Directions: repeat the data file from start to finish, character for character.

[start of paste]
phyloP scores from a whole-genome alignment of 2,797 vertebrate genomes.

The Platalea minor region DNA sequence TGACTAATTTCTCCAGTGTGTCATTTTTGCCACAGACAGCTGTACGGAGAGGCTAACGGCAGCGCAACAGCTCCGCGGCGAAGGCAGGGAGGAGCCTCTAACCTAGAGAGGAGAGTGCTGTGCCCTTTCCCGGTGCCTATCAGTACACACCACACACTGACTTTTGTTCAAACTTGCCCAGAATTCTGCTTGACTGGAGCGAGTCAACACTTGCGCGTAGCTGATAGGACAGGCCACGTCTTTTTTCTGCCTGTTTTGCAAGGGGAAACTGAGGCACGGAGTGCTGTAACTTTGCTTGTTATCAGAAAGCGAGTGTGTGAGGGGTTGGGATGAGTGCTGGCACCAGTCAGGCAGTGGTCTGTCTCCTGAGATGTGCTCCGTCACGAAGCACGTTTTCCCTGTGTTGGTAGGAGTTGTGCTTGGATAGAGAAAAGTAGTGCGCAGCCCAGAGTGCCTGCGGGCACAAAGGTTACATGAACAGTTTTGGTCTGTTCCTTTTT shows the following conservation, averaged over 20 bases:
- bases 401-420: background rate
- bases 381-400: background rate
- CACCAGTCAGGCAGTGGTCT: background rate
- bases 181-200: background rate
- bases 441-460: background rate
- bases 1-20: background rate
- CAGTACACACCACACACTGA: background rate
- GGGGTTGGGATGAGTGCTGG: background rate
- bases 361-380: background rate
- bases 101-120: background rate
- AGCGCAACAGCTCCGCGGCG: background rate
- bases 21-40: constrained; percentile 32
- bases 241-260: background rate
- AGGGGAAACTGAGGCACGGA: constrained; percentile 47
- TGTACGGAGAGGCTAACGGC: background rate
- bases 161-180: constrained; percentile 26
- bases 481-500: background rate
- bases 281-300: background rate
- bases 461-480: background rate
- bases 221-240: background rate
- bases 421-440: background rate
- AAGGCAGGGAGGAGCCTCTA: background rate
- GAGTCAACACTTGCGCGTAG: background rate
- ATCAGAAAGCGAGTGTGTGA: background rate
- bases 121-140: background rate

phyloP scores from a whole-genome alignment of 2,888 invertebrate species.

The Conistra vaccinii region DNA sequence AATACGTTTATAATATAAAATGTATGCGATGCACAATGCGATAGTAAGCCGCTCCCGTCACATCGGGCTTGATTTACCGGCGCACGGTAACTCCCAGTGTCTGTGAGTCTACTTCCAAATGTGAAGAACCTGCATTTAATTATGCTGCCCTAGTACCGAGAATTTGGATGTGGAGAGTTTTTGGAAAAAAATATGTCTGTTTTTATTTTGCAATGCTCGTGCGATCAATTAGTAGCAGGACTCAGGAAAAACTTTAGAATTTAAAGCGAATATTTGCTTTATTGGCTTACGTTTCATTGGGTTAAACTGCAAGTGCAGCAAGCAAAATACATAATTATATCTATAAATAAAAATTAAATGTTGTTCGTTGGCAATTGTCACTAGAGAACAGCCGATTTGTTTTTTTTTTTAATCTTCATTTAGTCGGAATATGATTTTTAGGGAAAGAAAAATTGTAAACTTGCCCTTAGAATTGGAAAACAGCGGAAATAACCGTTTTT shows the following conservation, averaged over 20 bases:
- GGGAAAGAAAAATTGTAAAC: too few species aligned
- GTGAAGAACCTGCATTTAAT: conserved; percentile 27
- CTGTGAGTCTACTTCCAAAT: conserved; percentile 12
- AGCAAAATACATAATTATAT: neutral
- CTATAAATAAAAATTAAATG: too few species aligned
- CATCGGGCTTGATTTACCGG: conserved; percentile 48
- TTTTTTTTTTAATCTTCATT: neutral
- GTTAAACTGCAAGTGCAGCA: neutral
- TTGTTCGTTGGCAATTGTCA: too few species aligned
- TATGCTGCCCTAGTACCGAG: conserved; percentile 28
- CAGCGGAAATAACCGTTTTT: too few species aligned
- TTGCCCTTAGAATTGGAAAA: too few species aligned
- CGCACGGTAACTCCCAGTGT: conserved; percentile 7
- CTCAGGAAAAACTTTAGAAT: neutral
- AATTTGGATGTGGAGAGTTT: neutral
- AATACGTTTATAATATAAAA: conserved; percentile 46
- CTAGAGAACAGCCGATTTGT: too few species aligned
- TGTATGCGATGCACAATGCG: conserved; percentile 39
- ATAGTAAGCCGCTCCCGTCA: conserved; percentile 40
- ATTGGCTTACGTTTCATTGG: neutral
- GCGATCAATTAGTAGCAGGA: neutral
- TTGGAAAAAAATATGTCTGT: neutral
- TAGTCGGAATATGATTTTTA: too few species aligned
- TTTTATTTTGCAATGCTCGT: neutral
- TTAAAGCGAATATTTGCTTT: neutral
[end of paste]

phyloP scores from a whole-genome alignment of 2,797 vertebrate genomes.

The Platalea minor region DNA sequence TGACTAATTTCTCCAGTGTGTCATTTTTGCCACAGACAGCTGTACGGAGAGGCTAACGGCAGCGCAACAGCTCCGCGGCGAAGGCAGGGAGGAGCCTCTAACCTAGAGAGGAGAGTGCTGTGCCCTTTCCCGGTGCCTATCAGTACACACCACACACTGACTTTTGTTCAAACTTGCCCAGAATTCTGCTTGACTGGAGCGAGTCAACACTTGCGCGTAGCTGATAGGACAGGCCACGTCTTTTTTCTGCCTGTTTTGCAAGGGGAAACTGAGGCACGGAGTGCTGTAACTTTGCTTGTTATCAGAAAGCGAGTGTGTGAGGGGTTGGGATGAGTGCTGGCACCAGTCAGGCAGTGGTCTGTCTCCTGAGATGTGCTCCGTCACGAAGCACGTTTTCCCTGTGTTGGTAGGAGTTGTGCTTGGATAGAGAAAAGTAGTGCGCAGCCCAGAGTGCCTGCGGGCACAAAGGTTACATGAACAGTTTTGGTCTGTTCCTTTTT shows the following conservation, averaged over 20 bases:
- bases 401-420: background rate
- bases 381-400: background rate
- CACCAGTCAGGCAGTGGTCT: background rate
- bases 181-200: background rate
- bases 441-460: background rate
- bases 1-20: background rate
- CAGTACACACCACACACTGA: background rate
- GGGGTTGGGATGAGTGCTGG: background rate
- bases 361-380: background rate
- bases 101-120: background rate
- AGCGCAACAGCTCCGCGGCG: background rate
- bases 21-40: constrained; percentile 32
- bases 241-260: background rate
- AGGGGAAACTGAGGCACGGA: constrained; percentile 47
- TGTACGGAGAGGCTAACGGC: background rate
- bases 161-180: constrained; percentile 26
- bases 481-500: background rate
- bases 281-300: background rate
- bases 461-480: background rate
- bases 221-240: background rate
- bases 421-440: background rate
- AAGGCAGGGAGGAGCCTCTA: background rate
- GAGTCAACACTTGCGCGTAG: background rate
- ATCAGAAAGCGAGTGTGTGA: background rate
- bases 121-140: background rate

phyloP scores from a whole-genome alignment of 2,888 invertebrate species.

The Conistra vaccinii region DNA sequence AATACGTTTATAATATAAAATGTATGCGATGCACAATGCGATAGTAAGCCGCTCCCGTCACATCGGGCTTGATTTACCGGCGCACGGTAACTCCCAGTGTCTGTGAGTCTACTTCCAAATGTGAAGAACCTGCATTTAATTATGCTGCCCTAGTACCGAGAATTTGGATGTGGAGAGTTTTTGGAAAAAAATATGTCTGTTTTTATTTTGCAATGCTCGTGCGATCAATTAGTAGCAGGACTCAGGAAAAACTTTAGAATTTAAAGCGAATATTTGCTTTATTGGCTTACGTTTCATTGGGTTAAACTGCAAGTGCAGCAAGCAAAATACATAATTATATCTATAAATAAAAATTAAATGTTGTTCGTTGGCAATTGTCACTAGAGAACAGCCGATTTGTTTTTTTTTTTAATCTTCATTTAGTCGGAATATGATTTTTAGGGAAAGAAAAATTGTAAACTTGCCCTTAGAATTGGAAAACAGCGGAAATAACCGTTTTT shows the following conservation, averaged over 20 bases:
- GGGAAAGAAAAATTGTAAAC: too few species aligned
- GTGAAGAACCTGCATTTAAT: conserved; percentile 27
- CTGTGAGTCTACTTCCAAAT: conserved; percentile 12
- AGCAAAATACATAATTATAT: neutral
- CTATAAATAAAAATTAAATG: too few species aligned
- CATCGGGCTTGATTTACCGG: conserved; percentile 48
- TTTTTTTTTTAATCTTCATT: neutral
- GTTAAACTGCAAGTGCAGCA: neutral
- TTGTTCGTTGGCAATTGTCA: too few species aligned
- TATGCTGCCCTAGTACCGAG: conserved; percentile 28
- CAGCGGAAATAACCGTTTTT: too few species aligned
- TTGCCCTTAGAATTGGAAAA: too few species aligned
- CGCACGGTAACTCCCAGTGT: conserved; percentile 7
- CTCAGGAAAAACTTTAGAAT: neutral
- AATTTGGATGTGGAGAGTTT: neutral
- AATACGTTTATAATATAAAA: conserved; percentile 46
- CTAGAGAACAGCCGATTTGT: too few species aligned
- TGTATGCGATGCACAATGCG: conserved; percentile 39
- ATAGTAAGCCGCTCCCGTCA: conserved; percentile 40
- ATTGGCTTACGTTTCATTGG: neutral
- GCGATCAATTAGTAGCAGGA: neutral
- TTGGAAAAAAATATGTCTGT: neutral
- TAGTCGGAATATGATTTTTA: too few species aligned
- TTTTATTTTGCAATGCTCGT: neutral
- TTAAAGCGAATATTTGCTTT: neutral